THERE were uncanny similarities between Bach's work and Haydn's the night before, not least in another young tenor Christopher Bowen being the standout soloist when it came word clarity.
His diction was excellent and his high tenor voice musicianly in his arias while the quality voice belonged to mezzo-soprano Caryl Hughes, whose singing had individuality but was short on projection.
Simon Lobelson tended to blow hot and cold in the bass music, sometimes also lacking in projection and at others coming across without problem when a well-focused voice could be appreciated.
No problems with the strong singing, just word clarity, of soprano Amanda Forbes in what was left of her music with Parts Four and Five of the work missing.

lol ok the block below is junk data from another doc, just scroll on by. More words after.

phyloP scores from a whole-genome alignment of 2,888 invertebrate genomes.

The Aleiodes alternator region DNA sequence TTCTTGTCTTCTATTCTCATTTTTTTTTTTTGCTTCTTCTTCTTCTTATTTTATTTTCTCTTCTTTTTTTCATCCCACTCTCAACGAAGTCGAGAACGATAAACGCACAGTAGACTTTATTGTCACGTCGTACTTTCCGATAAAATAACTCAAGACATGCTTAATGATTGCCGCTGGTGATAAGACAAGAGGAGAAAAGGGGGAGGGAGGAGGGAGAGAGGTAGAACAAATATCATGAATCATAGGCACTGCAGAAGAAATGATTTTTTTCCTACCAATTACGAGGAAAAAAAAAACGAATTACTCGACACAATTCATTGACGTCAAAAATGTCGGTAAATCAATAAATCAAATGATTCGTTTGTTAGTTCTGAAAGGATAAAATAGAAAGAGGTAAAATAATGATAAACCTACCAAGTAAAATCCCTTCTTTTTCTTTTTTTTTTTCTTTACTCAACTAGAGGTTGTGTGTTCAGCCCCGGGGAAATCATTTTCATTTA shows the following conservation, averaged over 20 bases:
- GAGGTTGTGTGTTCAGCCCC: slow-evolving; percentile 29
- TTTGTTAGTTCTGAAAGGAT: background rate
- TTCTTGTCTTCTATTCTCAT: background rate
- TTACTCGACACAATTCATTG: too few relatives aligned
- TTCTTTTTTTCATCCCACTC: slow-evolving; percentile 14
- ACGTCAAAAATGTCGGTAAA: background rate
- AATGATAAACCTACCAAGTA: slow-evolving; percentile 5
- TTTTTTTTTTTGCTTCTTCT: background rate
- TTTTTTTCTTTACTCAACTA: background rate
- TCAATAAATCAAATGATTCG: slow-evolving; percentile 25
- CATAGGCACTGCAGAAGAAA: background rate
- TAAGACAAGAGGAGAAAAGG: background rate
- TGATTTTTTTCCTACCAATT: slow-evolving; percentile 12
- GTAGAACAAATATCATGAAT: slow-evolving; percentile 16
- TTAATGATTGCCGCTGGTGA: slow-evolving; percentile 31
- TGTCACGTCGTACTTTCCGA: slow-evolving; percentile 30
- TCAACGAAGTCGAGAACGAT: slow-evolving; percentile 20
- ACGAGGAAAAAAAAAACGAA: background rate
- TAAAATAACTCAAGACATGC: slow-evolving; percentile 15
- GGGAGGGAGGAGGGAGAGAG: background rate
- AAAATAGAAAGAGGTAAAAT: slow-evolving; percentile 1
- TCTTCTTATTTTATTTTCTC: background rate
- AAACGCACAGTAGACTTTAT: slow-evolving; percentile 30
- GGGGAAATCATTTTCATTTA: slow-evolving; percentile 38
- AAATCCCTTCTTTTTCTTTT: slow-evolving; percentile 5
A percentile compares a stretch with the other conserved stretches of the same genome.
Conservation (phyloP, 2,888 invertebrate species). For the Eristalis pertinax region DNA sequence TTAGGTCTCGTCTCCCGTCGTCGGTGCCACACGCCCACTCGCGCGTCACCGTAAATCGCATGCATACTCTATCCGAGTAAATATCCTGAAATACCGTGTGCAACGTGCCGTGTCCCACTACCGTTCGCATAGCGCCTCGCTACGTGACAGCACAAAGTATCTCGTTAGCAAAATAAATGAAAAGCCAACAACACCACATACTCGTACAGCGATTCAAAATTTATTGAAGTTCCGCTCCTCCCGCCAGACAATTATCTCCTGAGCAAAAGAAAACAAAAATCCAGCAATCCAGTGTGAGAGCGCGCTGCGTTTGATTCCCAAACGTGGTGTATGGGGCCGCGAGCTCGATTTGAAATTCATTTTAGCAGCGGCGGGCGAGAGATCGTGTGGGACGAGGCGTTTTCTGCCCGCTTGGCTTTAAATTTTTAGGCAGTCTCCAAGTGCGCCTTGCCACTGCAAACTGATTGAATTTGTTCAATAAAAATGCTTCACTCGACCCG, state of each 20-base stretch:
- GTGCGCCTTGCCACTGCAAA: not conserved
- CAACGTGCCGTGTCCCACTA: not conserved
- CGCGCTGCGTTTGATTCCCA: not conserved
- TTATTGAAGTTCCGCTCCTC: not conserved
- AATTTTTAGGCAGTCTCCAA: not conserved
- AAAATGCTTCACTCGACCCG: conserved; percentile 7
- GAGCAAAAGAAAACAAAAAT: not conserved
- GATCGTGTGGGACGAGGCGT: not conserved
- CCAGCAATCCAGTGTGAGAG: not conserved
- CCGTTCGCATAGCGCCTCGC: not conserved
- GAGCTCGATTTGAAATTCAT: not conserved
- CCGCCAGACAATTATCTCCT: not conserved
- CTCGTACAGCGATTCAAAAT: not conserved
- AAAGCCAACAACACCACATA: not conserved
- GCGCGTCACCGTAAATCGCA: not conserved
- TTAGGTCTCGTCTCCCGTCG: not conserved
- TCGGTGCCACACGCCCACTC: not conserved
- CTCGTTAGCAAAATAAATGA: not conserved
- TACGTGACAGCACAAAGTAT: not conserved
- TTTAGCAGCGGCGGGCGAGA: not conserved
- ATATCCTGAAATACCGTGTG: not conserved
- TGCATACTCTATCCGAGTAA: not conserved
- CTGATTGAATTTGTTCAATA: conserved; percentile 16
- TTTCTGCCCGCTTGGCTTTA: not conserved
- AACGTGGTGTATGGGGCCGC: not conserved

The Sheffield Oratorio Chorus belied the large number of singers on duty with often clear delineation of lines in the part writing and generally provided well-balanced, powerful singing with the complexities of Glory to God in the Highest surmounted, although they seemed to lose a little momentum in Lord, When Our Haughty Foes.
With the added burden of playing harpsichord, conductor Alan Eost worked tirelessly and there was fine playing from the Northern Chamber Orchestra, the two crucially important oboists being superb.
One of them was Adrian Wilson but he wasn't the principal – was it Christine Swain?